Social software in change communication
96
Chances and risks of social software in change communication
98
Cultural bridges
99
The importance and use of analyses in change management
103

Twelve success factors in change processes
18
Conclusion
22
Just a trend or is there more to it?
26
High level of change dynamics within the healthcare industry
28
Why are change programmes more in demand today than ever before?
29
The trinity of speed in change
30
A digression concerning the real power of corporate culture
33
Corporate communications as the mediator of change
34
Change communication as a key success factor for change
39
Structural prerequisites for change communication
40
Speed as a basis for change
41
The power of ideas Reputation management and successful change
43
Reputation an acquirable good
45
Laws and regulations
46
An example from the financial sector
47
Conclusion
52
Change management in alliances
55
Building and managing alliances
56
Continuous change
59
Change management in alliances Considering the specifics
60
How to overcome the communication problem
61
How to overcome the competence problem
62
The role of contracts
63
Insight
65
Winning peoples hearts and minds
67
Tools for successful dialogue
68
Town hall meetings Keeping stakeholders in the loop
69
CEO breakfast Forming an alliance
70
Business simulations Practice how to fly before takingoff
71
Engagement throughout
72
Start talking
73
How credible personal communication can make change effective
74
What is the multiplier approach and what is it not?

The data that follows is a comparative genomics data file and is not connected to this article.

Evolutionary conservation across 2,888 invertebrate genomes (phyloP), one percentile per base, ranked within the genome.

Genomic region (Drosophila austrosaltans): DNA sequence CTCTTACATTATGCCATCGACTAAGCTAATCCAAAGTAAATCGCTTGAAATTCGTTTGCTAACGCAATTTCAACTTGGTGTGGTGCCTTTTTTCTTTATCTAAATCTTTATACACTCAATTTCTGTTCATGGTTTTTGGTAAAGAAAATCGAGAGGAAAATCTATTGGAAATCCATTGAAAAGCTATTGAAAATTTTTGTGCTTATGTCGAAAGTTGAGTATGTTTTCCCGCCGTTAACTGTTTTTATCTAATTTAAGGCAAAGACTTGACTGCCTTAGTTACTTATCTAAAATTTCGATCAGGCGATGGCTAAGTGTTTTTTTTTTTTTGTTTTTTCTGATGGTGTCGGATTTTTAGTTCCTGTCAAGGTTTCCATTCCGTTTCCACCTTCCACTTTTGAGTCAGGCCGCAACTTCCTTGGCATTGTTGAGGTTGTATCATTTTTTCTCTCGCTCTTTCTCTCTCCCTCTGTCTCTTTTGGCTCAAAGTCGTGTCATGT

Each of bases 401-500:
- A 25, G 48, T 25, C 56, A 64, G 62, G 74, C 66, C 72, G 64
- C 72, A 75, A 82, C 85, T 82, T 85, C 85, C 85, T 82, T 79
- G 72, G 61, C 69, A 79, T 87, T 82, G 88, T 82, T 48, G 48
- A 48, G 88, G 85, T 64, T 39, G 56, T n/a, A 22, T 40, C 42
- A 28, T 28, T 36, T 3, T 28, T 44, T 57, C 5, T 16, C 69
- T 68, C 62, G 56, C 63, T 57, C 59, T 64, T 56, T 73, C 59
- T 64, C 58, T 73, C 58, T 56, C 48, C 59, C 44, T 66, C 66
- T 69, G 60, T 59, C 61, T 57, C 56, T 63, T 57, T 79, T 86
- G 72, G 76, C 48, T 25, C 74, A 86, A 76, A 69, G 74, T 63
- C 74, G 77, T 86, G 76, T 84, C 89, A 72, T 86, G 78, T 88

76
What is the role of multipliers?
77
How much time do multipliers need?
78
How to prepare multipliers?
80
How to integrate multipliers into communication activities?
83
How to measure the success of the multiplier approach?
85
Lessons learned
86
Why engagement matters From command and control to collective learning via social software
87
Engagement in change processes
88
Level of engagement
90
Change controlling
104
Demands on the execution of change controlling
106
Staff and change controlling
107
Areas of application for change controlling
108
Evaluation at staff level
109
Quantitative and qualitative methods
110
Feedback systems
111
The Change Scorecard
112
Improving the prospects of success in change Change Explorer
113
Outlook
114
Inside
117
The German Federal Employment Agencys gradual transition From a bottomless pit for taxpayers money to an efficient service provider
118
The formation of Radeberger Group
127
A brief look back
128
Change in progress
130
Bringing it all together
132
Involvement by communication
133
Conflicts hidden agendas and resistance
135
Challenges at the National Health Service Greater Glasgow and Clyde